April 05, 2020
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Wordplay In War Theatre

Language too is a handy weapon in the Maoist-state conflict

Wordplay In War Theatre
Wordplay In War Theatre

Welcome to heaven”... One would assume that to be a sign ushering visitors into a placid beachside resort. Instead, that’s how crpf soldiers are greeted each time they return to their camp in Chintagufa, not far from where its men were attacked in Chhattisgarh. Wouldn’t hell be more appropriate, though? Most would argue yes, but that’s irrelevant. Soldiers have to be desensitised from violence, hence the euphemisms. That’s why daisy-cutter is nothing benign but a 900-kilo bomb.

A day after the attacks, papers brandished gory headlines: ‘Savaged’, ‘Massacred’, ‘Bloodbath’, ‘Naxals butcher’. The nation was suddenly “under siege” in this “total war”. The Naxals were “predators” and “cowards”. Sympathisers overnight were labelled accomplices. And, Naxalism was no longer a problem to be solved but a menace that needed to be wiped out. Hammering it in, Congress spokesperson Jayanthi Natarajan used “wiped out” at least six times while addressing the press after the attacks. As for the Maoists, they don’t see this as a war. It’s a “struggle” for their rights, a “people’s revolution” against “comprador bureaucratic capitalism”.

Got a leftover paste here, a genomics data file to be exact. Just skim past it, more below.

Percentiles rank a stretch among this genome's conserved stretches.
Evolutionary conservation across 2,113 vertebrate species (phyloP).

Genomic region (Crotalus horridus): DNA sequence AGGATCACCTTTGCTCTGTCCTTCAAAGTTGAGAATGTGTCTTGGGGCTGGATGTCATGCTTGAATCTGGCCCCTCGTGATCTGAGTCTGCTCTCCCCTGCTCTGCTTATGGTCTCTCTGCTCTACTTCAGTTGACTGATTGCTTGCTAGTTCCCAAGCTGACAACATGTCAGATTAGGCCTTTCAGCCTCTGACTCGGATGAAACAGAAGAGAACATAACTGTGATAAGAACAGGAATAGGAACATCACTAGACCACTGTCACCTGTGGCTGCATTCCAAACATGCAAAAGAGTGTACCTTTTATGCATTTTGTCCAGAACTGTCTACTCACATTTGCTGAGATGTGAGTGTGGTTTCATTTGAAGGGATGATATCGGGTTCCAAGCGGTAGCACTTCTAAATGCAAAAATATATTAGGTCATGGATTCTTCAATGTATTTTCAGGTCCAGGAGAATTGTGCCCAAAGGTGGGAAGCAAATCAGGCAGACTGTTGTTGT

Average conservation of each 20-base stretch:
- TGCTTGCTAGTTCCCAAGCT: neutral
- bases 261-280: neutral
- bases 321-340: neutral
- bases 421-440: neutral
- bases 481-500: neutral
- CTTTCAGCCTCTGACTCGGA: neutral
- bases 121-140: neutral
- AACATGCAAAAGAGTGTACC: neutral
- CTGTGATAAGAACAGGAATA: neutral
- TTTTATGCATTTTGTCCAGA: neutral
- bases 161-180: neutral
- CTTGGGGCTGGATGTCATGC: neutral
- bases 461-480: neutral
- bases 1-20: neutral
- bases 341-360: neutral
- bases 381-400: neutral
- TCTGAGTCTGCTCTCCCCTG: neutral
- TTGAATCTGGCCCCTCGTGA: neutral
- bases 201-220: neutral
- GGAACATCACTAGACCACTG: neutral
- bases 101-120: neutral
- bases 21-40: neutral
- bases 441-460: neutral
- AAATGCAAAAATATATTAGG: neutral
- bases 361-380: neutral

Says professor of linguistics at iit Delhi Rukmini Bhaya Nair, “Language and thought are inextricably linked. With such a reductionist rhetoric, there is a concomitant failure in thought process. There is a complete breakdown of dialogue. Instead, there are two monologues. The two sides are not talking to each other but at each other.” And that’s not by accident. Linguistic absolutes remove any ambiguities and seek clear divisions. Wrote Sue Meng in The Harvard Crimson, “It’s about anaesthetising ourselves to the ambiguities of language—because good language complicates more than it mobilises, questions more than it condemns.”

The two sides have used symbolism too. If the government named its elite commando units after the cobra and the greyhound, hoping their lethal attributes would inspire their soldiers and make the Maoists quiver with fear, the latter in repartee named their elite unit, nevla (mongoose). That’s when the government decided to stop this name-game because its soldiers were being demoralised. Words and symbols, it’s evident, are also implements that come in handy during war.

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